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Kim Voynar

By Kim Voynar Voynar@moviecitynews.com

Review: Goodbye First Love

Note: This review was originally published as a part of our TIFF 2011 coverage. I’m re-running to now in conjunction with the film’s opening this weekend. You should go see it.


With her latest film, Goodbye First Love, Mia Hansen-Løve handles her subject matter of adolescent love in a way that’s remarkably free of pretense and condescension, even as her youthful characters occasionally make choices that make you want to throttle them. The story is pretty simple: 15-year-old Camille (Lola Créton) and 18-year-old Sullivan (Sebastian Urzendowsky) are in love. Madly, desperately, in love, with an exuberance declared in the italics with which adolescents abundantly litter their emotional lives.

But Sullivan is departing for a 10-month expedition with friends to South America, leaving Camille to wonder helplessly, hopelessly, how he can say he loves her more than he can bear, and yet still bear to be parted from her. He is by turns sympathetic to her sorrow, and angry at her for making him feel guilty for leaving. And so it goes, with first loves and second loves and even third and fourth and fifth loves. The first real love, though, the first real goodbye, cuts deeper, stays with us longer, and even, if we let it, defines the pattern of our future loves and losses.

Hansen-Løve captures ever nuance, every aspect of Camille’s agony as if she’s studying some remnant from her own past under the microscope of a camera lens (the story, seeking to dissect and understand the way a heart loves and won’t let go.

You remember, surely, what it was like to be in love for the first time: First kiss. First sex. The first time you felt that you truly could not live without someone who wasn’t one of your parents. The desperate, clingy partings and the equally desperate, clingy reunions. The agony of waiting for the phone to ring, to hear that voice that’s become your everything on the other end of the line. The emptiness, the bleakness of your life and the enormity of your endless, barren future, stretching out before you into infinity, once it’s over. And the absolute certainty that no one, ever — save perhaps Romeo and Juliet, had they been real — has ever felt the way that you do.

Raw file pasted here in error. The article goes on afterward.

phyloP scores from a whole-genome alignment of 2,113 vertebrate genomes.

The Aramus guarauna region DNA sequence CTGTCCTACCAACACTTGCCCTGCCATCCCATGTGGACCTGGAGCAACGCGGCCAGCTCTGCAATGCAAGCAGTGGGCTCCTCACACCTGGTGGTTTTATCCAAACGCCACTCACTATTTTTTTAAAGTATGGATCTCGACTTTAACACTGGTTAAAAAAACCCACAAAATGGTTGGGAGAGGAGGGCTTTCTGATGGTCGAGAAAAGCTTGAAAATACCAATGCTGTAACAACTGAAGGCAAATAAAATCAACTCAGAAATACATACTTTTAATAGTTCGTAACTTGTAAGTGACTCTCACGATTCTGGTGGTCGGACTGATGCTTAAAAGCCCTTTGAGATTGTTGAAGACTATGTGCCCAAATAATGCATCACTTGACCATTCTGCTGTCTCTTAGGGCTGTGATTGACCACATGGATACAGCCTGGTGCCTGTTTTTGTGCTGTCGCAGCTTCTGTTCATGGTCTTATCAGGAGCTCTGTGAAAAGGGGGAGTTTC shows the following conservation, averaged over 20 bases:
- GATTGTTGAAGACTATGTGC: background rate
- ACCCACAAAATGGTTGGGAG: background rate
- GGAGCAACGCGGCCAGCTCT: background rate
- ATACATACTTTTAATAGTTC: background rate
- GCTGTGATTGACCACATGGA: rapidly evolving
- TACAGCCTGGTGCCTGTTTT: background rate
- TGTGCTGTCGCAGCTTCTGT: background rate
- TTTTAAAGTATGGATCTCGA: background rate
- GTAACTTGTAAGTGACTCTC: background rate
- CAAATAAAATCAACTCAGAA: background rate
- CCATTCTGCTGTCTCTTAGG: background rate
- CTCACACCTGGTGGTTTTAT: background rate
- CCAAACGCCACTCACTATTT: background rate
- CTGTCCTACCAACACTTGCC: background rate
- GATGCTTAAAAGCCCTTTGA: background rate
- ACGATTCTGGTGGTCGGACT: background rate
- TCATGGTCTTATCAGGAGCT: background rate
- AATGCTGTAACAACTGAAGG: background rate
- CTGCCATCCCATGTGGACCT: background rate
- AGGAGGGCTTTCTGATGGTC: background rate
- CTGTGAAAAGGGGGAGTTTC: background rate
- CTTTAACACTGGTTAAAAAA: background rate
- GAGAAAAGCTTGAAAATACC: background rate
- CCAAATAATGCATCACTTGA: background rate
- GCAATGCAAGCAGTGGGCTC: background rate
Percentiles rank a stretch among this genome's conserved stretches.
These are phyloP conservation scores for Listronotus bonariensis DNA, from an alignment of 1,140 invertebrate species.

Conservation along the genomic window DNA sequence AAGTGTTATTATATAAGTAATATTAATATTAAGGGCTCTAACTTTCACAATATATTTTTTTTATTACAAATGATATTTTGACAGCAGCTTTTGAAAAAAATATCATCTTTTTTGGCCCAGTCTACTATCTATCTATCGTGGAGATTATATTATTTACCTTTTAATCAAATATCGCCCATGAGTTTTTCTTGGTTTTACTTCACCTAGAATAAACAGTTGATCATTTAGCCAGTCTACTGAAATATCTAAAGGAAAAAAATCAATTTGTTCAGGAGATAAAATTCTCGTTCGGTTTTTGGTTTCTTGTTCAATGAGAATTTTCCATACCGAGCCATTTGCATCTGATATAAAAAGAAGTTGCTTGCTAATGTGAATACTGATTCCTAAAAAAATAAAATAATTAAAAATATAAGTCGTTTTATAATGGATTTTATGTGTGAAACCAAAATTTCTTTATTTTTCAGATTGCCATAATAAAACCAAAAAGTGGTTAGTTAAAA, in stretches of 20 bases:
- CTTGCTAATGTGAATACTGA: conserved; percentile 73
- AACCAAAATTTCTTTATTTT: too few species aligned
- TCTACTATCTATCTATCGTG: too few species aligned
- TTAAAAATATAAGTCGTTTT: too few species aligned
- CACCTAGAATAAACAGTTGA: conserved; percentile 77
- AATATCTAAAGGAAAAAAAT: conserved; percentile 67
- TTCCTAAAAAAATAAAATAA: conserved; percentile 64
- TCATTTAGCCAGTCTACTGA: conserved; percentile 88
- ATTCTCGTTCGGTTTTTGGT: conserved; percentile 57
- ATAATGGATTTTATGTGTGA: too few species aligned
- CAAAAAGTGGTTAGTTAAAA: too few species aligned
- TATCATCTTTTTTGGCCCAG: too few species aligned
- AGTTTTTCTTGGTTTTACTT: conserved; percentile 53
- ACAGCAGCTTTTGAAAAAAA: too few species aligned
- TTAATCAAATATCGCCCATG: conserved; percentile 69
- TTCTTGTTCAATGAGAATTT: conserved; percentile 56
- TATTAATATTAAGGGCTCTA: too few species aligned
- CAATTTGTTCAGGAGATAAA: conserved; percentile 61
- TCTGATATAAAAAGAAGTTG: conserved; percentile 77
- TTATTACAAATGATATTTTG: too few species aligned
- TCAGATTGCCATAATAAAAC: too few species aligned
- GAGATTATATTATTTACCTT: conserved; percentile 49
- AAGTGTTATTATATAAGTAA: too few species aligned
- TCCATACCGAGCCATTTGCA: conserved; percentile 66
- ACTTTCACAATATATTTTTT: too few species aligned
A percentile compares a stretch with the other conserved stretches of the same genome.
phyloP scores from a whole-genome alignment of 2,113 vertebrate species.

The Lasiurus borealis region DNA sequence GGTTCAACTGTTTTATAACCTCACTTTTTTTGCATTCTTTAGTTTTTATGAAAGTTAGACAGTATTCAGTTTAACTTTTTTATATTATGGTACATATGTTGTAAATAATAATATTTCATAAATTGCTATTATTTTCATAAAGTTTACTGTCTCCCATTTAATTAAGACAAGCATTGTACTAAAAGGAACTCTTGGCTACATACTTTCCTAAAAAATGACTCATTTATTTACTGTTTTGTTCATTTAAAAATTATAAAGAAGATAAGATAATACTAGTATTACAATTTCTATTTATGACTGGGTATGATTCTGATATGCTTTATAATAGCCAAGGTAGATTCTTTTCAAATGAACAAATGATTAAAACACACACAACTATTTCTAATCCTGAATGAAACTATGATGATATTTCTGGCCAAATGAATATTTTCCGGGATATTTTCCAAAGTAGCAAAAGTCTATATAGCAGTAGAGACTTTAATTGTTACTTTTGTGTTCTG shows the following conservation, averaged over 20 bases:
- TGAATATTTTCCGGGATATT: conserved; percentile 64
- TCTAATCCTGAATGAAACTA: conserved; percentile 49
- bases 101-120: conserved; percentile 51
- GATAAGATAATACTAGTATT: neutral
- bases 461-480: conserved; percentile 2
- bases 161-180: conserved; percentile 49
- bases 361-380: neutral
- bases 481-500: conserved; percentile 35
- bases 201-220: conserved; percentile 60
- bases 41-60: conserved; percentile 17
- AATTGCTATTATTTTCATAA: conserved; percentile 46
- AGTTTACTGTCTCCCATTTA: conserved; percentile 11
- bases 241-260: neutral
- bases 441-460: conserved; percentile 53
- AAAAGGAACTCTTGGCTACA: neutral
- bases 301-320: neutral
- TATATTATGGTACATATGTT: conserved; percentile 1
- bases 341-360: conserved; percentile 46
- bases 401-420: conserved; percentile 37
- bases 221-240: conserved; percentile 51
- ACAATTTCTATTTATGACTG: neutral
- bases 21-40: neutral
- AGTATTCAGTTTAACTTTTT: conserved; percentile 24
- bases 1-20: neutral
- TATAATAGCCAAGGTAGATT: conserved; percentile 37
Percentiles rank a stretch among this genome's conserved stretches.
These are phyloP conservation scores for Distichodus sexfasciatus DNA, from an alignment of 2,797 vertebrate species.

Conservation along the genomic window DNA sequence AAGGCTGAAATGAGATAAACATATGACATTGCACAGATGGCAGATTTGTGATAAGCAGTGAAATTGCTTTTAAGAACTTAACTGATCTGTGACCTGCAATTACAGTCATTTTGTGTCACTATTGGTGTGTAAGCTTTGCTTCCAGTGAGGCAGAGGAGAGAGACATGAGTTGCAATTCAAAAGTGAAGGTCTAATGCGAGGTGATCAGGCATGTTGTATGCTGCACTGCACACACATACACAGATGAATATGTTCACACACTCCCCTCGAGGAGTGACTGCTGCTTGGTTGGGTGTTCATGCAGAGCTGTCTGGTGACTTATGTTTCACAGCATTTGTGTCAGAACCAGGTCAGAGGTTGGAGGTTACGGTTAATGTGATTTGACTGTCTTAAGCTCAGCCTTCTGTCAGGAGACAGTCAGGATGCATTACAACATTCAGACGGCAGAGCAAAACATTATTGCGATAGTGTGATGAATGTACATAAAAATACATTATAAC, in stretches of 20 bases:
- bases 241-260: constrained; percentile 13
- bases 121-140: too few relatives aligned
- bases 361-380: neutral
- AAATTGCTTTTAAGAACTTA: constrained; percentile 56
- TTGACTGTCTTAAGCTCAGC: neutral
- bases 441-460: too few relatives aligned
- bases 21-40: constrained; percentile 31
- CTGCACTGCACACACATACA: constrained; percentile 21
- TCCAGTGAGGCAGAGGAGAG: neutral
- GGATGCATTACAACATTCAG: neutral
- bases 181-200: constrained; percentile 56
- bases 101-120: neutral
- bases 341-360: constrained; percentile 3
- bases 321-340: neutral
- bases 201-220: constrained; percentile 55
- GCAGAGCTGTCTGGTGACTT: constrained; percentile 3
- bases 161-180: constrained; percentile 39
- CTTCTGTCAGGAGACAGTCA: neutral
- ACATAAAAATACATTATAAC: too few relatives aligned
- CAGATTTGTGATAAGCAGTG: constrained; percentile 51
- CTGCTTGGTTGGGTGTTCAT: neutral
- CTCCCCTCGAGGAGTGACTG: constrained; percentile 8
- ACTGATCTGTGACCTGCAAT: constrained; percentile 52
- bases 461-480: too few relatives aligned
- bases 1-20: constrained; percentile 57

In a 2010 Filmmaker Magazine interview for Father of My Children, Hansen-Løve said, “The more precise you are, the more universal you can be. When films are about a general thing, to me they will never say something true.”

In introducing Goodbye First Love at the film’s public screening at TIFF, she said something very similar. And it’s this idea of preciseness, a devotion to creating and exploring very specific characters through whom she can examine bigger ideas — the commitment to art that drives the artist, the soul-deep commitment to love that drives the heart — that seems to compel Hansen-Løve as a director.

On the other hand, she does not pander to an audience that lacks the patience to allow a story to unravel of its own accord; Camille’s growth and progression through the murky darkness of the soul into which she descends after Sullivan leaves unfolds with an agonizing, deliberate pace that evokes for the audience the full weight of the time it takes her to begin to heal.

In a Hollywood film about adolescent love, Camille would have gotten depressed, been allowed to mope about for about two minutes worth of montage set to some mooning pop ballad, then been promptly rescued by a pack of girlfriends descending upon her with gallons of chocolate ice cream, followed by a nice, soul-searching shopping spree at the mall, wherein her gaze would fall upon an even better boy than the one she just lost, and their eyes would meet across a crowded food court, and all would be well.